The original version of the video appeared to have some continuity issues, suggesting that it may have been edited before it was released. The Texas Department of Public Safety denied it had been intentionally re-edited, but released a second, complete version within hours with no material changes.

Does this video clear up any of the circumstances surrounding her death?
No. After her arrest, Bland was taken to the Waller County Sheriff’s Office jail and held for three days. Around 9 a.m. on July 13, she was found dead in her cell.

What do the police say happened?
Officials say Bland hanged herself with a plastic garbage bag, and security camera video released Monday appears to back up their account; the footage shows paramedics rushing to the hallway outside Bland’s jail cell but seems to show no activity outside the cell in the 90 minutes before. A Waller County prosecutor, citing preliminary autopsy results, said her death was suicide by hanging.

“It has not been determined that there have been any criminal activities or any criminal charges by any party at this time,” Waller County District Attorney Elton Mathis said in a press conference Thursday.

What does Bland’s family say?
That police may have been involved in her death, and that Bland had not been in a suicidal frame of mind. Waller County District Attorney Elton Mathis says that the investigation, which is being led by the Texas Rangers and the FBI, is being treated as if it were a murder case. “Ms. Bland’s family does make valid points,” Mathis said in a news conference Monday, according to the Washington Post. “She did have a lot of things going on in her life for good.”

A lawyer for Bland’s family says there is “no evidence” that Bland previously attempted suicide. Her sister, Sharon Cooper, confirmed Thursday to ABC News that Bland had a miscarriage in May 2014 but had not been treated for or diagnosed with depression.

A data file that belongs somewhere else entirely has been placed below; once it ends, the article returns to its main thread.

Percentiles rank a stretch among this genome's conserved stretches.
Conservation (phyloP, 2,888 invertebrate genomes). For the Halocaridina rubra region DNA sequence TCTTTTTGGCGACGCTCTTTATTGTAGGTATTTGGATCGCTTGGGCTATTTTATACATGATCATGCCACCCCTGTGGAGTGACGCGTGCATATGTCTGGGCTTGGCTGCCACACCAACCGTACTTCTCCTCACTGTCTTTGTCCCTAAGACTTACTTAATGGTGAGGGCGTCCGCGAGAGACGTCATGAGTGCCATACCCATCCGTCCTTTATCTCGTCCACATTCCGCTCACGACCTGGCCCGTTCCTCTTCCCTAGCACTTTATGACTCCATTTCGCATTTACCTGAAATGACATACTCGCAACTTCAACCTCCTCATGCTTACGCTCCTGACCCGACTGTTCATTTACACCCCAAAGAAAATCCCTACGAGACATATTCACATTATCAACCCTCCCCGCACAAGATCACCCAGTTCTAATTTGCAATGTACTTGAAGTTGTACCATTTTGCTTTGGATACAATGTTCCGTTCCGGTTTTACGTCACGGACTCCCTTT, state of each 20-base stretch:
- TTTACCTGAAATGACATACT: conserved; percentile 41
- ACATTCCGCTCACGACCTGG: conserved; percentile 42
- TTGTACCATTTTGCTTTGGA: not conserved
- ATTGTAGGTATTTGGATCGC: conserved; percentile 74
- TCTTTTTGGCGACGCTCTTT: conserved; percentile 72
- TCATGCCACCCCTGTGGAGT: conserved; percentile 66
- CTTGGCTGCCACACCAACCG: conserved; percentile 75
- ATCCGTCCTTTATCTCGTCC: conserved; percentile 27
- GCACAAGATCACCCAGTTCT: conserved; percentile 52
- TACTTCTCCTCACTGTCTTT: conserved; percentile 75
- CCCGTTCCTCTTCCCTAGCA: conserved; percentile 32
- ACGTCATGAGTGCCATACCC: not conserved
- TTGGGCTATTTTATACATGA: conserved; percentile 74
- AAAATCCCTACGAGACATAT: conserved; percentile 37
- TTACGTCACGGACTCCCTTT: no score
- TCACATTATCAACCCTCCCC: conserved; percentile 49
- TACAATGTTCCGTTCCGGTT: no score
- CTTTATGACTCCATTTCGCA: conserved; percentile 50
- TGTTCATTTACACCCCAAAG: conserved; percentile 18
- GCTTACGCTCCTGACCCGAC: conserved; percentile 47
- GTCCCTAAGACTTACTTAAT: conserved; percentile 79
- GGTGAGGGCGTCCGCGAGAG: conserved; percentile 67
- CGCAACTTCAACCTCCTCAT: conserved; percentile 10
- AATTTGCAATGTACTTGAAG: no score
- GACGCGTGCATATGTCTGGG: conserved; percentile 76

“I think everybody has lows and highs and I think that, you know, she was having maybe a bad day that day,” Cooper told ABC News, referring to the day of her arrest.

Bland had recently moved to Texas for a job at her alma mater, Prairie View A&M University. However, video has surfaced of Bland claiming to suffer from depression. She also posted videos speaking out against police brutality.

What has happened to the arresting officer?
Encinia, the state trooper, has been removed from his patrol and placed on desk duty. On Wednesday, the Wall Street Journal reported that a criminal investigation into Encinia’s actions had been opened by Mathis, the Texas district attorney.

What has the autopsy shown?
In a news conference Thursday, Diepraam said that preliminary autopsy results found that Bland’s body did not show any defensive injuries, which would have been signs of foul play. Officials say there were consistent markings around her neck but no damage to her trachea or esophagus, which also could indicate a homicide. Diepraam also confirmed that marijuana was found in Bland’s system.

Read next: Sandra Bland’s Friend Haunted by Missed Voicemail